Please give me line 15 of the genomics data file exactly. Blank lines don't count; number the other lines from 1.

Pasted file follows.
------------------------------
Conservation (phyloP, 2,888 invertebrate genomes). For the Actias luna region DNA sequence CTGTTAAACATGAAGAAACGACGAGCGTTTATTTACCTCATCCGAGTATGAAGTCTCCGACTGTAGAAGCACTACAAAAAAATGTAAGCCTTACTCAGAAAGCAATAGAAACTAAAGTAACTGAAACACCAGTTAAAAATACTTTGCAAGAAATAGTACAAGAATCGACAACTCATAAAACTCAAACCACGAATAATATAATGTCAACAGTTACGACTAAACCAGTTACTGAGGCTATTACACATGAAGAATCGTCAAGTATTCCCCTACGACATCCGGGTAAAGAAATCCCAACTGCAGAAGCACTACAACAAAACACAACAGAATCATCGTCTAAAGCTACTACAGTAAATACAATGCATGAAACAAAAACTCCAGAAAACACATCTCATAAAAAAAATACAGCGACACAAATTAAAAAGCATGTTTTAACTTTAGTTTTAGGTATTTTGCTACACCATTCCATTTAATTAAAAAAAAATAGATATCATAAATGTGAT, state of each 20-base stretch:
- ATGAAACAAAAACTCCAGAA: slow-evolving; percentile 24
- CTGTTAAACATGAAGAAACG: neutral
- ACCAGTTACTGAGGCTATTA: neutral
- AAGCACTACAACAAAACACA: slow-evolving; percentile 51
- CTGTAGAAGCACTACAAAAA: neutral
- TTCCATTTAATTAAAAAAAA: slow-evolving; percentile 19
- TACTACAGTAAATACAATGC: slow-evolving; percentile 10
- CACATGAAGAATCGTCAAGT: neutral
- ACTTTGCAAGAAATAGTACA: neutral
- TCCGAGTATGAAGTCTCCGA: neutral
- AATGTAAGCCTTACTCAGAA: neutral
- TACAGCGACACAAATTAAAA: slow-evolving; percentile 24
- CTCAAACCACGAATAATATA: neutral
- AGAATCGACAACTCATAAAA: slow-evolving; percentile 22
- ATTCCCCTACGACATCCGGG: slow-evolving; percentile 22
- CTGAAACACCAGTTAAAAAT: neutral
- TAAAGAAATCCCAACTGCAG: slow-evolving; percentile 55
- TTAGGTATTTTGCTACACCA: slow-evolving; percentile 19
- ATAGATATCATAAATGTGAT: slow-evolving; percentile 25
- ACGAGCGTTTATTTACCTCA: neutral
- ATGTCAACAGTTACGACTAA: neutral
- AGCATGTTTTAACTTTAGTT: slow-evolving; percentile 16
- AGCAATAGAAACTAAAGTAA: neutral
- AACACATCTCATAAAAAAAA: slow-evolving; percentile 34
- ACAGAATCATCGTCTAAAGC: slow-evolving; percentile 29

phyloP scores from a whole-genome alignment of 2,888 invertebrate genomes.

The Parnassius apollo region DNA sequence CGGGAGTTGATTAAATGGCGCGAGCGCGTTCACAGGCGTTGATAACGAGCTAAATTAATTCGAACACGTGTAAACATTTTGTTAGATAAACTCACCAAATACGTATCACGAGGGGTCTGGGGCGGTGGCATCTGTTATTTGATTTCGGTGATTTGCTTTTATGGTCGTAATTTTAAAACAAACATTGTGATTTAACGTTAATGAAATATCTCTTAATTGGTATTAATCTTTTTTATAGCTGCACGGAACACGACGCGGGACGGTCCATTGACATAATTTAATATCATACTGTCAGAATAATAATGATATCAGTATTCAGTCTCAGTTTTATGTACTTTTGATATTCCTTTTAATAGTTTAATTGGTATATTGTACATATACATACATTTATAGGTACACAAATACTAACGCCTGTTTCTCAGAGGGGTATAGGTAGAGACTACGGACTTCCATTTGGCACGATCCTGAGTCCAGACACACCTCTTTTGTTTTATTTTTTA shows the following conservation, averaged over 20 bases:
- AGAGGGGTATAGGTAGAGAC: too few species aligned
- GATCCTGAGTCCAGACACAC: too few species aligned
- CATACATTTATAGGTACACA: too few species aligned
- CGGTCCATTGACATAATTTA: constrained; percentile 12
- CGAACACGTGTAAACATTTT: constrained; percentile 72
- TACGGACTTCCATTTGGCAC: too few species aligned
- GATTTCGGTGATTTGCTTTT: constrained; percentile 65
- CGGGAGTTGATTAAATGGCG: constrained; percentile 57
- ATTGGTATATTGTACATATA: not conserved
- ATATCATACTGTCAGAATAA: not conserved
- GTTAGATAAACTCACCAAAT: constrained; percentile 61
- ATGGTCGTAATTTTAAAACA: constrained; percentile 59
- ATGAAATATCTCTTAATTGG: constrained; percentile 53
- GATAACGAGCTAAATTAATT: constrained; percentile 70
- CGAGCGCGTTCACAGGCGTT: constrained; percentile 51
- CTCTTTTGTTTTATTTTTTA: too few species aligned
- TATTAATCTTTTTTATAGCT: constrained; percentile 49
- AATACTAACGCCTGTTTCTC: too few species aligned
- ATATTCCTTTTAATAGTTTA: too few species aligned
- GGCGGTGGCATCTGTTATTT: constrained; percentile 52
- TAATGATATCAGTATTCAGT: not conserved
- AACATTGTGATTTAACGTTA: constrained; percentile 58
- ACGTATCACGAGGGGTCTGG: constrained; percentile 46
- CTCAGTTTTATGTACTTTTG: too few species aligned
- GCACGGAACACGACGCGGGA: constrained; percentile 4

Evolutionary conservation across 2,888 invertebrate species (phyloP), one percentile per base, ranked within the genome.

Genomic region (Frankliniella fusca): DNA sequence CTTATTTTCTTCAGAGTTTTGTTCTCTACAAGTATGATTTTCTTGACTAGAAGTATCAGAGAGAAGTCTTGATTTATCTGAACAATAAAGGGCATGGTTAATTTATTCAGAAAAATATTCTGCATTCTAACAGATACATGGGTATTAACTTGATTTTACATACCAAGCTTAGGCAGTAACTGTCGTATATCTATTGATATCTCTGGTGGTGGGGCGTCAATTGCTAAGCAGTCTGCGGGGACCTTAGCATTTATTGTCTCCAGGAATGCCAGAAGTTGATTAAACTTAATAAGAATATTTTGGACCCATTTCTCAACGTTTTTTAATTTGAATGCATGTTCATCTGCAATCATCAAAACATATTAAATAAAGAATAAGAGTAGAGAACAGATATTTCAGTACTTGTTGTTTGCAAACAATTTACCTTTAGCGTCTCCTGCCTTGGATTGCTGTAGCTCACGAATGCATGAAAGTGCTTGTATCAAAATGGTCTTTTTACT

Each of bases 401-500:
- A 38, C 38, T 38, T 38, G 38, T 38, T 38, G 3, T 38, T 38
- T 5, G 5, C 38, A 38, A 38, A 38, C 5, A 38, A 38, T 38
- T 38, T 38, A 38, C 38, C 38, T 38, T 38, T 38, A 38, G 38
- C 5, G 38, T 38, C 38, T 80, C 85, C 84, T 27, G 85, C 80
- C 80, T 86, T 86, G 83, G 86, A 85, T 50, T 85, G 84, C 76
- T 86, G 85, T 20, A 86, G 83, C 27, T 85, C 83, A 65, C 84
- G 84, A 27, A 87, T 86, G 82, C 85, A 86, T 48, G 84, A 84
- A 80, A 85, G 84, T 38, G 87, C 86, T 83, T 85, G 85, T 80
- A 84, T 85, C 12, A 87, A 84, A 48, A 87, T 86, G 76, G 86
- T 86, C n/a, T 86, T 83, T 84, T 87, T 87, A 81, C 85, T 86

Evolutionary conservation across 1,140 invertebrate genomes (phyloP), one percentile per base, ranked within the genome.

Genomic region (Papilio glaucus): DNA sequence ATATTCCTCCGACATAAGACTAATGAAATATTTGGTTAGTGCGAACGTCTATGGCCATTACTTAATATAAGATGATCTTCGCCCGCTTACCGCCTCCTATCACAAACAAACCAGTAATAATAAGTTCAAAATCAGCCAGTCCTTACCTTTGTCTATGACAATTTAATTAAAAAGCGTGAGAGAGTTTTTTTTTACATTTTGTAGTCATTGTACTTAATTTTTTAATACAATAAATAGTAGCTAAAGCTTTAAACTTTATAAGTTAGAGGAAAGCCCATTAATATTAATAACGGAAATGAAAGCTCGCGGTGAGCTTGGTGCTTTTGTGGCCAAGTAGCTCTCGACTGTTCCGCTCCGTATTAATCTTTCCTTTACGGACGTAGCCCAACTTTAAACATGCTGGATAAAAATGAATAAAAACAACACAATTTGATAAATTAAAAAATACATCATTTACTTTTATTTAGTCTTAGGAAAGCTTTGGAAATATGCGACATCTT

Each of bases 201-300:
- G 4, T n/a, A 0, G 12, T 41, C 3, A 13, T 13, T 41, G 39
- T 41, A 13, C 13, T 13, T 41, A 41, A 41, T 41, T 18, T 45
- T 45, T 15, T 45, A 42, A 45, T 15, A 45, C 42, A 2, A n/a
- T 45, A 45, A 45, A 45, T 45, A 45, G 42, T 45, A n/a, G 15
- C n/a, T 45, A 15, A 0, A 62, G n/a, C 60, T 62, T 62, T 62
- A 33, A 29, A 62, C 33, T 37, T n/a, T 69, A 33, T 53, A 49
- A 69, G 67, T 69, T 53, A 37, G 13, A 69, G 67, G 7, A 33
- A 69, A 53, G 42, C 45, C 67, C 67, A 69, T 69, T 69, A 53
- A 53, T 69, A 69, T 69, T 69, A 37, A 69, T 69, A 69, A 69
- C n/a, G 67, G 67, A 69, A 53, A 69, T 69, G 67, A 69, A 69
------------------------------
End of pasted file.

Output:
- AGAATCGACAACTCATAAAA: slow-evolving; percentile 22